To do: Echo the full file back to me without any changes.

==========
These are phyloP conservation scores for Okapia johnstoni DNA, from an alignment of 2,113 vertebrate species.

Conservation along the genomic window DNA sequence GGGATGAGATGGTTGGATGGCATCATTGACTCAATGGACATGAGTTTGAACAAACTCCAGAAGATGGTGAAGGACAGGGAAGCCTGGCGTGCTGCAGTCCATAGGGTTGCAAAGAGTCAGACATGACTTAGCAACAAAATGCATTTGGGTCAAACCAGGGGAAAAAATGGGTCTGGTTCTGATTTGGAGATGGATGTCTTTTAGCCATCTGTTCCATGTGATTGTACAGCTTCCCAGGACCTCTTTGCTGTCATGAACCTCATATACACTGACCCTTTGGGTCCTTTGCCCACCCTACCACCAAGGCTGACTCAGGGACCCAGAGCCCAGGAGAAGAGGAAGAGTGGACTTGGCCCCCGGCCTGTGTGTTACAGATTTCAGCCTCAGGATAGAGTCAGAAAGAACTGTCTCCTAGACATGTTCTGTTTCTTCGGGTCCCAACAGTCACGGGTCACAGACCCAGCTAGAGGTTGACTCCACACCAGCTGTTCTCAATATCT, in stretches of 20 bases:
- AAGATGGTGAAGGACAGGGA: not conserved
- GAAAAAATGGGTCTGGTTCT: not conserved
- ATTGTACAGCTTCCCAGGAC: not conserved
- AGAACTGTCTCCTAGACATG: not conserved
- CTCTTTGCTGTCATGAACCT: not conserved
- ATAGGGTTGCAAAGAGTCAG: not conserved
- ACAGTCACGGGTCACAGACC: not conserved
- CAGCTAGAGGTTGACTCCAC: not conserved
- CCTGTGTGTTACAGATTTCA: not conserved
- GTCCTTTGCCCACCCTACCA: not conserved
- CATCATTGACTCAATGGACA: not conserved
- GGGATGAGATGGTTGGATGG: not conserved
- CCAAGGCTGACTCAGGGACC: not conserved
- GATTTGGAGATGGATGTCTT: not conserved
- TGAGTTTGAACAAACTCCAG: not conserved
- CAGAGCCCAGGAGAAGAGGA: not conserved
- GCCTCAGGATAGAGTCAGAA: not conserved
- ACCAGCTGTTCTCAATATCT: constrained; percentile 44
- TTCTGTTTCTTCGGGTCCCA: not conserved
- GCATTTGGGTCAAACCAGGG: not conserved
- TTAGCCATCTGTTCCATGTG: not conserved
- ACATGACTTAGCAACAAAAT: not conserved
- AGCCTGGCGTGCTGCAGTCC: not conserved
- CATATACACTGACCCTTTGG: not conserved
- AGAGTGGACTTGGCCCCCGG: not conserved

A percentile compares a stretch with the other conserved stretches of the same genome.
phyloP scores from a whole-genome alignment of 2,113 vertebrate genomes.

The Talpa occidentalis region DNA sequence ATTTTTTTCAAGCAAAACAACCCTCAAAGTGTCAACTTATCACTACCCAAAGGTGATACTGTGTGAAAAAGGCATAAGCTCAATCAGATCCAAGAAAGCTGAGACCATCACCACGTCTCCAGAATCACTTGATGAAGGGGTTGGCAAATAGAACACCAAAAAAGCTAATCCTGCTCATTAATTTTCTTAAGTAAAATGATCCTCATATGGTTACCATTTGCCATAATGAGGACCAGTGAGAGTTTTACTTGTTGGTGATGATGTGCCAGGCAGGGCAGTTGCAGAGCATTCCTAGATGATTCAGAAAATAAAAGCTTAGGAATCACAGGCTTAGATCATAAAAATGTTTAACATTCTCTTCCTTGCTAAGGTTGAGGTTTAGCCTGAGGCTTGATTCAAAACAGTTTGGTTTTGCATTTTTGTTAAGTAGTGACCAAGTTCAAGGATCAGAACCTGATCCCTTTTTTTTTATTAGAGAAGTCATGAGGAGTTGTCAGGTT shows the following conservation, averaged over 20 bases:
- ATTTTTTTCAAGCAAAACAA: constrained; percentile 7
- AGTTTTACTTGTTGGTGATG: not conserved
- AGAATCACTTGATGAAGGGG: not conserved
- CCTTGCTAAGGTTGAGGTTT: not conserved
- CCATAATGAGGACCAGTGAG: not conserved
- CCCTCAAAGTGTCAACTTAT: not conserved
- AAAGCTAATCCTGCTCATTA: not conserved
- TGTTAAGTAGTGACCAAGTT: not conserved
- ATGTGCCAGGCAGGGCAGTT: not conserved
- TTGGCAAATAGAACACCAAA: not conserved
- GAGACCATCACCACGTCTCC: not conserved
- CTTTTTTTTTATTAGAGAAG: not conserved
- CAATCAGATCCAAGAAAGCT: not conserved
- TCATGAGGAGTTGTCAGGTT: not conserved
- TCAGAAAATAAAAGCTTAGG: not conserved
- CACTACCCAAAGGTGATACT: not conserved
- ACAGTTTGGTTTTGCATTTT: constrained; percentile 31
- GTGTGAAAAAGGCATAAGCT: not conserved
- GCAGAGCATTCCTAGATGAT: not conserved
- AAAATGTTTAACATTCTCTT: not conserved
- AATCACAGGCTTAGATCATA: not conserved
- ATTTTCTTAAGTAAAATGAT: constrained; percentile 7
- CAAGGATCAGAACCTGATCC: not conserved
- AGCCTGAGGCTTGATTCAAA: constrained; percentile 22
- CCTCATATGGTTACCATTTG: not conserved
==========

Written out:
These are phyloP conservation scores for Okapia johnstoni DNA, from an alignment of 2,113 vertebrate species.

Conservation along the genomic window DNA sequence GGGATGAGATGGTTGGATGGCATCATTGACTCAATGGACATGAGTTTGAACAAACTCCAGAAGATGGTGAAGGACAGGGAAGCCTGGCGTGCTGCAGTCCATAGGGTTGCAAAGAGTCAGACATGACTTAGCAACAAAATGCATTTGGGTCAAACCAGGGGAAAAAATGGGTCTGGTTCTGATTTGGAGATGGATGTCTTTTAGCCATCTGTTCCATGTGATTGTACAGCTTCCCAGGACCTCTTTGCTGTCATGAACCTCATATACACTGACCCTTTGGGTCCTTTGCCCACCCTACCACCAAGGCTGACTCAGGGACCCAGAGCCCAGGAGAAGAGGAAGAGTGGACTTGGCCCCCGGCCTGTGTGTTACAGATTTCAGCCTCAGGATAGAGTCAGAAAGAACTGTCTCCTAGACATGTTCTGTTTCTTCGGGTCCCAACAGTCACGGGTCACAGACCCAGCTAGAGGTTGACTCCACACCAGCTGTTCTCAATATCT, in stretches of 20 bases:
- AAGATGGTGAAGGACAGGGA: not conserved
- GAAAAAATGGGTCTGGTTCT: not conserved
- ATTGTACAGCTTCCCAGGAC: not conserved
- AGAACTGTCTCCTAGACATG: not conserved
- CTCTTTGCTGTCATGAACCT: not conserved
- ATAGGGTTGCAAAGAGTCAG: not conserved
- ACAGTCACGGGTCACAGACC: not conserved
- CAGCTAGAGGTTGACTCCAC: not conserved
- CCTGTGTGTTACAGATTTCA: not conserved
- GTCCTTTGCCCACCCTACCA: not conserved
- CATCATTGACTCAATGGACA: not conserved
- GGGATGAGATGGTTGGATGG: not conserved
- CCAAGGCTGACTCAGGGACC: not conserved
- GATTTGGAGATGGATGTCTT: not conserved
- TGAGTTTGAACAAACTCCAG: not conserved
- CAGAGCCCAGGAGAAGAGGA: not conserved
- GCCTCAGGATAGAGTCAGAA: not conserved
- ACCAGCTGTTCTCAATATCT: constrained; percentile 44
- TTCTGTTTCTTCGGGTCCCA: not conserved
- GCATTTGGGTCAAACCAGGG: not conserved
- TTAGCCATCTGTTCCATGTG: not conserved
- ACATGACTTAGCAACAAAAT: not conserved
- AGCCTGGCGTGCTGCAGTCC: not conserved
- CATATACACTGACCCTTTGG: not conserved
- AGAGTGGACTTGGCCCCCGG: not conserved

A percentile compares a stretch with the other conserved stretches of the same genome.
phyloP scores from a whole-genome alignment of 2,113 vertebrate genomes.

The Talpa occidentalis region DNA sequence ATTTTTTTCAAGCAAAACAACCCTCAAAGTGTCAACTTATCACTACCCAAAGGTGATACTGTGTGAAAAAGGCATAAGCTCAATCAGATCCAAGAAAGCTGAGACCATCACCACGTCTCCAGAATCACTTGATGAAGGGGTTGGCAAATAGAACACCAAAAAAGCTAATCCTGCTCATTAATTTTCTTAAGTAAAATGATCCTCATATGGTTACCATTTGCCATAATGAGGACCAGTGAGAGTTTTACTTGTTGGTGATGATGTGCCAGGCAGGGCAGTTGCAGAGCATTCCTAGATGATTCAGAAAATAAAAGCTTAGGAATCACAGGCTTAGATCATAAAAATGTTTAACATTCTCTTCCTTGCTAAGGTTGAGGTTTAGCCTGAGGCTTGATTCAAAACAGTTTGGTTTTGCATTTTTGTTAAGTAGTGACCAAGTTCAAGGATCAGAACCTGATCCCTTTTTTTTTATTAGAGAAGTCATGAGGAGTTGTCAGGTT shows the following conservation, averaged over 20 bases:
- ATTTTTTTCAAGCAAAACAA: constrained; percentile 7
- AGTTTTACTTGTTGGTGATG: not conserved
- AGAATCACTTGATGAAGGGG: not conserved
- CCTTGCTAAGGTTGAGGTTT: not conserved
- CCATAATGAGGACCAGTGAG: not conserved
- CCCTCAAAGTGTCAACTTAT: not conserved
- AAAGCTAATCCTGCTCATTA: not conserved
- TGTTAAGTAGTGACCAAGTT: not conserved
- ATGTGCCAGGCAGGGCAGTT: not conserved
- TTGGCAAATAGAACACCAAA: not conserved
- GAGACCATCACCACGTCTCC: not conserved
- CTTTTTTTTTATTAGAGAAG: not conserved
- CAATCAGATCCAAGAAAGCT: not conserved
- TCATGAGGAGTTGTCAGGTT: not conserved
- TCAGAAAATAAAAGCTTAGG: not conserved
- CACTACCCAAAGGTGATACT: not conserved
- ACAGTTTGGTTTTGCATTTT: constrained; percentile 31
- GTGTGAAAAAGGCATAAGCT: not conserved
- GCAGAGCATTCCTAGATGAT: not conserved
- AAAATGTTTAACATTCTCTT: not conserved
- AATCACAGGCTTAGATCATA: not conserved
- ATTTTCTTAAGTAAAATGAT: constrained; percentile 7
- CAAGGATCAGAACCTGATCC: not conserved
- AGCCTGAGGCTTGATTCAAA: constrained; percentile 22
- CCTCATATGGTTACCATTTG: not conserved